The Great Indian Epics: The Stories of the Ramayana and the Mahabharata

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G. Bell and sons, 1894 - 231 páginas
 

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Página 214 - Khan. The consequence was that in three or four months I translated two, out 'of eighteen sections, at the puerile absurdities of which the eighteen thousand creations may well be amazed. Such injunctions as one never heard of. What not to eat, and a prohibition against turnips ! But such is my fate, to be employed in such works. Nevertheless, I console myself with the reflection that what is predestined must come to pass.
Página 191 - If the light of a thousand suns were to burst forth at once in the sky, that would be like the splendour of that mighty One.
Página 104 - If thy son, friend, brother, father, or even the spiritual preceptor, anyone becometh thy foe, thou shouldst, if desirous of prosperity, slay him without scruples. By curses and incantations, by gift of wealth, by poison, or by deception, the foe should be slain. He should never be neglected from disdain. If both the parties be equal and success uncertain, then he that acteth with diligence groweth in prosperity.
Página 226 - On failure of issue by the husband, if he be ' of the servile class, the desired offspring may be ' procreated, either by his brother or some other * sapinda, on the wife, who has been duly au1 thorized : 60. ' Sprinkled with clarified butter, silent, in the * night, let the kinsman thus appointed beget one ' son, but a second by no means, on the widow or * childless wife : 61.
Página 14 - the performance of penances was like making deposits in the bank of heaven. By degrees an enormous credit was accumulated which enabled the depositor to draw to the amount of his savings, without fear of his drafts being refused payment. The power gained in this way by weak mortals was so enormous, that gods as well as men were equally at the mercy of these all but omnipotent ascetics...
Página 119 - Bharata race, having so whirled him in the air full hundred times, Bhima pressed his knee against Jarasandha's backbone and broke his body in twain. And having killed him thus, the mighty Vrikodara uttered a terrible roar. And the roar of the Pandava mingling with that death knell of Jarasandha, while he was being broken on Bhima's knee, caused a loud uproar that struck fear into the heart of every creature.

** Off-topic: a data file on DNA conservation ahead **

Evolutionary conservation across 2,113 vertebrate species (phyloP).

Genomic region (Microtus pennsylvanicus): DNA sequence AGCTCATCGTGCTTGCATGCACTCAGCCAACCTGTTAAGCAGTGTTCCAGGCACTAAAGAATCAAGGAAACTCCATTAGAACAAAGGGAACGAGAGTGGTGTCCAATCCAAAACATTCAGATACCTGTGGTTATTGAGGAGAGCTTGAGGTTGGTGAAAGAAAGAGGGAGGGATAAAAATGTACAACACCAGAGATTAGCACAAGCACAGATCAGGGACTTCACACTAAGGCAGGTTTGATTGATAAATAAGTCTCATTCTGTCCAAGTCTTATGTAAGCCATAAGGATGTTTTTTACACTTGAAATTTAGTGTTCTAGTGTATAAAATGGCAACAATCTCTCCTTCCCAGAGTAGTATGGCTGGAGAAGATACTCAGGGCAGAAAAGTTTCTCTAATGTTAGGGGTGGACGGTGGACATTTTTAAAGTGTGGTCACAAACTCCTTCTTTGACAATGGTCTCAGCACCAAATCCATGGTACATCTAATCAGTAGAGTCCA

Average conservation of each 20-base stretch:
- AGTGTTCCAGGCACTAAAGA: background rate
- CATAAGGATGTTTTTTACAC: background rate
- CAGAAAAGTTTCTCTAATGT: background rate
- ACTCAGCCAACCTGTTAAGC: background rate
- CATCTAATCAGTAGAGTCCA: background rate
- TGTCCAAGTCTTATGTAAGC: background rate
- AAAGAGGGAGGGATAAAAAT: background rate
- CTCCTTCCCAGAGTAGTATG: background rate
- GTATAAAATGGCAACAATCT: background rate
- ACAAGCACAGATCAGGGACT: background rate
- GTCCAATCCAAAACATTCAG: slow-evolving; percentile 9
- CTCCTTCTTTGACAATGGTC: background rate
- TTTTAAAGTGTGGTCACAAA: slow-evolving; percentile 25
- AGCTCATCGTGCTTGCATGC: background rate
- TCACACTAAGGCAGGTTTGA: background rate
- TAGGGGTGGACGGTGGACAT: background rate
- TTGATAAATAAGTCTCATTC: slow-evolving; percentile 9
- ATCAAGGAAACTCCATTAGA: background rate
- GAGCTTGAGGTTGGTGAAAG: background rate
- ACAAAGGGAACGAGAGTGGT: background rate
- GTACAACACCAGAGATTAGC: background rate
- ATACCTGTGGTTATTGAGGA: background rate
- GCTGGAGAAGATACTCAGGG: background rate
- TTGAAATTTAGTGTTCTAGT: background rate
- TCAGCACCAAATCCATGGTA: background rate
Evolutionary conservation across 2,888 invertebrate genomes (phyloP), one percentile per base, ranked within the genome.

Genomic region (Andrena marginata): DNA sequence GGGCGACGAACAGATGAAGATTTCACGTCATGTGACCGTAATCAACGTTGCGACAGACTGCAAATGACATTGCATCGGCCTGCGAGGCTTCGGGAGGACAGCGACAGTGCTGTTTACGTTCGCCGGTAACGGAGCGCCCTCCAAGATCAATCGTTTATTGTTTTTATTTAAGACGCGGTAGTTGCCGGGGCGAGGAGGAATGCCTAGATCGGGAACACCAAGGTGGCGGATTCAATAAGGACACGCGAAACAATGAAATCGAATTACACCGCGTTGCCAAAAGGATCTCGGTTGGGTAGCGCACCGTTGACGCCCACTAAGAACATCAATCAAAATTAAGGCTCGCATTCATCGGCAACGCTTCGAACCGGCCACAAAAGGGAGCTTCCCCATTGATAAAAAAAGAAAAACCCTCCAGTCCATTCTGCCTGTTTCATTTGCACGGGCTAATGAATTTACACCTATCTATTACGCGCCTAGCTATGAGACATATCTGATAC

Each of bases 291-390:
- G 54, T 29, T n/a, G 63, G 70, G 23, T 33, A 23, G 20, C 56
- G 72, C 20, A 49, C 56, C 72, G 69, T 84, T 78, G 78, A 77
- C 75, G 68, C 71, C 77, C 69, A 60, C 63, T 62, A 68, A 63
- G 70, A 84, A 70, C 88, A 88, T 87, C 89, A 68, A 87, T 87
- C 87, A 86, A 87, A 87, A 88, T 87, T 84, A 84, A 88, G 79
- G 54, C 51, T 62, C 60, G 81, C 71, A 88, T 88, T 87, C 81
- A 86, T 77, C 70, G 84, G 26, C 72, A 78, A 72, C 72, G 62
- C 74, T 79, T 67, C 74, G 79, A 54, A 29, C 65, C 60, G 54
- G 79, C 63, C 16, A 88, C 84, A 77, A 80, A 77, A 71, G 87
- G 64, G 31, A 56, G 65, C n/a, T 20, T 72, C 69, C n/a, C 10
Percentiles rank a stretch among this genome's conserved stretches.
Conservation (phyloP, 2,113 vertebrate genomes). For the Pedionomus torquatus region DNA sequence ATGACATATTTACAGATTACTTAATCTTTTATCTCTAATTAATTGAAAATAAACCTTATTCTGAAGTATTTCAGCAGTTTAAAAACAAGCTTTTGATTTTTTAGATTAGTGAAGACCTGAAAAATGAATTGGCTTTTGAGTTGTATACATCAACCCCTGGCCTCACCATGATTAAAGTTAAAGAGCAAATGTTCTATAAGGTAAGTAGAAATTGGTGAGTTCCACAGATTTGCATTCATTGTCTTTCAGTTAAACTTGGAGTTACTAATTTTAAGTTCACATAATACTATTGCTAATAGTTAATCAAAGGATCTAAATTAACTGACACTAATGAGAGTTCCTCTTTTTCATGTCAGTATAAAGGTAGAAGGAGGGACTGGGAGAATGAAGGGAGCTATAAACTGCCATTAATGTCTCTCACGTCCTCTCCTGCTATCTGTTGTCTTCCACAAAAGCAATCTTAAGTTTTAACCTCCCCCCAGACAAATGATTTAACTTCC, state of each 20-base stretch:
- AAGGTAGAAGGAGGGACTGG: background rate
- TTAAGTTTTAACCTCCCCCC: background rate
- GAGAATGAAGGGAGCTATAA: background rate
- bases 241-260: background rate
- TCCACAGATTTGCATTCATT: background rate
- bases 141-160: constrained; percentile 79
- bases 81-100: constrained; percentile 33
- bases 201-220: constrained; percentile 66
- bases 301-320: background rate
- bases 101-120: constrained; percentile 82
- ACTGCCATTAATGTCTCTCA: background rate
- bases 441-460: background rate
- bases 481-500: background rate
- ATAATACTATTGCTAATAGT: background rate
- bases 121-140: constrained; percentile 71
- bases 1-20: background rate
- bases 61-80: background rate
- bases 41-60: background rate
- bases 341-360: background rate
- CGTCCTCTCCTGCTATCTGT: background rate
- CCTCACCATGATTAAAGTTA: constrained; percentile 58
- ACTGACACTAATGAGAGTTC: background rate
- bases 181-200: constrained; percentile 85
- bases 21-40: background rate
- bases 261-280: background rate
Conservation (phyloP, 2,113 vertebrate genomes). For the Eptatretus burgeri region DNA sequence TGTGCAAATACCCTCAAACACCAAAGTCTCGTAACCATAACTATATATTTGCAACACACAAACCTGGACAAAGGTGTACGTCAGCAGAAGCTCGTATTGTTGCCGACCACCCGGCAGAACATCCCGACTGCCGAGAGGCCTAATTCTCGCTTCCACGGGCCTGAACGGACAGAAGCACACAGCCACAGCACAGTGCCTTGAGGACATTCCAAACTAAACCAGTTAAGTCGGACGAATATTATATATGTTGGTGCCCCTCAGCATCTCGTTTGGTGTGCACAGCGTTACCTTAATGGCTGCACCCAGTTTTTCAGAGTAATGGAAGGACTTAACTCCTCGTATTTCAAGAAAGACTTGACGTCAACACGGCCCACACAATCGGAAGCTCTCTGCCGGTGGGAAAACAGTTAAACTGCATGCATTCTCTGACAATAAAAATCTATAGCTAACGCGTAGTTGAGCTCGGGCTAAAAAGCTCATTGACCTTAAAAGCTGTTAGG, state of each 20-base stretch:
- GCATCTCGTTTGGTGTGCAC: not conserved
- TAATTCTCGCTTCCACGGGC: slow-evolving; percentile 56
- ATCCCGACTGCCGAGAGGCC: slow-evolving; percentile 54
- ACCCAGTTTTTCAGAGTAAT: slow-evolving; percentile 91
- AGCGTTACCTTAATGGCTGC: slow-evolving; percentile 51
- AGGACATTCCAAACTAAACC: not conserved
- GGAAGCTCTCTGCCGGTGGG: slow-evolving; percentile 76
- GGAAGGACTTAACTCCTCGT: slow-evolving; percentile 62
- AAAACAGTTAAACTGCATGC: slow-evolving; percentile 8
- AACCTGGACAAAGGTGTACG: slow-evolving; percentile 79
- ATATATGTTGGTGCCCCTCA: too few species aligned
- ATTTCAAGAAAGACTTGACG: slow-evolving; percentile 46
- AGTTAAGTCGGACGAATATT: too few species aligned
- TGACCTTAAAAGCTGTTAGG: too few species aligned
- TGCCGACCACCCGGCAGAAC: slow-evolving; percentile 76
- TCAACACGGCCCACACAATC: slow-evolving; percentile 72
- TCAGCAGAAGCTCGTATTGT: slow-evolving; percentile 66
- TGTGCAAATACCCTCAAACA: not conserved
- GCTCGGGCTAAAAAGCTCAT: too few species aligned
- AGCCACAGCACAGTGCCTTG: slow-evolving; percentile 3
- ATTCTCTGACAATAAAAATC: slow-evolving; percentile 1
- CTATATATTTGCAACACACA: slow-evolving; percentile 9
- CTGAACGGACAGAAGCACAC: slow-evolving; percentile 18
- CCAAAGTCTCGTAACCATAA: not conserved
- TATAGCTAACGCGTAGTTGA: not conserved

Página 213 - The earliest direct evidence of the existence of an epic, with the contents of the Mahabharata, comes to us from the rhetor Dion Chrysostom, who flourished in the second half of the first century AD ; and it appears fairly probable that the information in question was then quite new, and was derived from mariners who had penetrated as far as the extreme south of India.
Página 5 - The Aryan offshoots, alike to the east and to the west, asserted their superiority over the earlier peoples whom they found in possession of the soil. The history of ancient Europe is the story of the Aryan settlements around the shores of the Mediterranean ; and that wide term, modern civilization, merely means the civilization of the western branches of the same race. The history of India consists in like manner of the history of the eastern offshoots of the Aryan stock who settled in that land.
Página 15 - One only way I find To slay this fiend of evil mind. He prayed me once his life to guard From demon, God, and heavenly bard, And spirits of the earth and air, And I consenting heard his prayer. But the proud giant in his scorn Recked not of man of woman born. None else may take his life away, But only man the fiend may slay.
Página 130 - ... tirthas on their route, till they found themselves in the Himalayas. Pushing into the sacred solitude of these giant mountains they met with many adventures, in which Bhima's son, Ghatotkacha, was very helpful to them. At last, from a lofty summit, these fortunate travellers got a glimpse of the abode of Kuvera, the god of wealth, "adorned -with golden and crystal palaces, surrounded on all sides by golden walls having the splendour of all gems, furnished with gardens all around, higher than...

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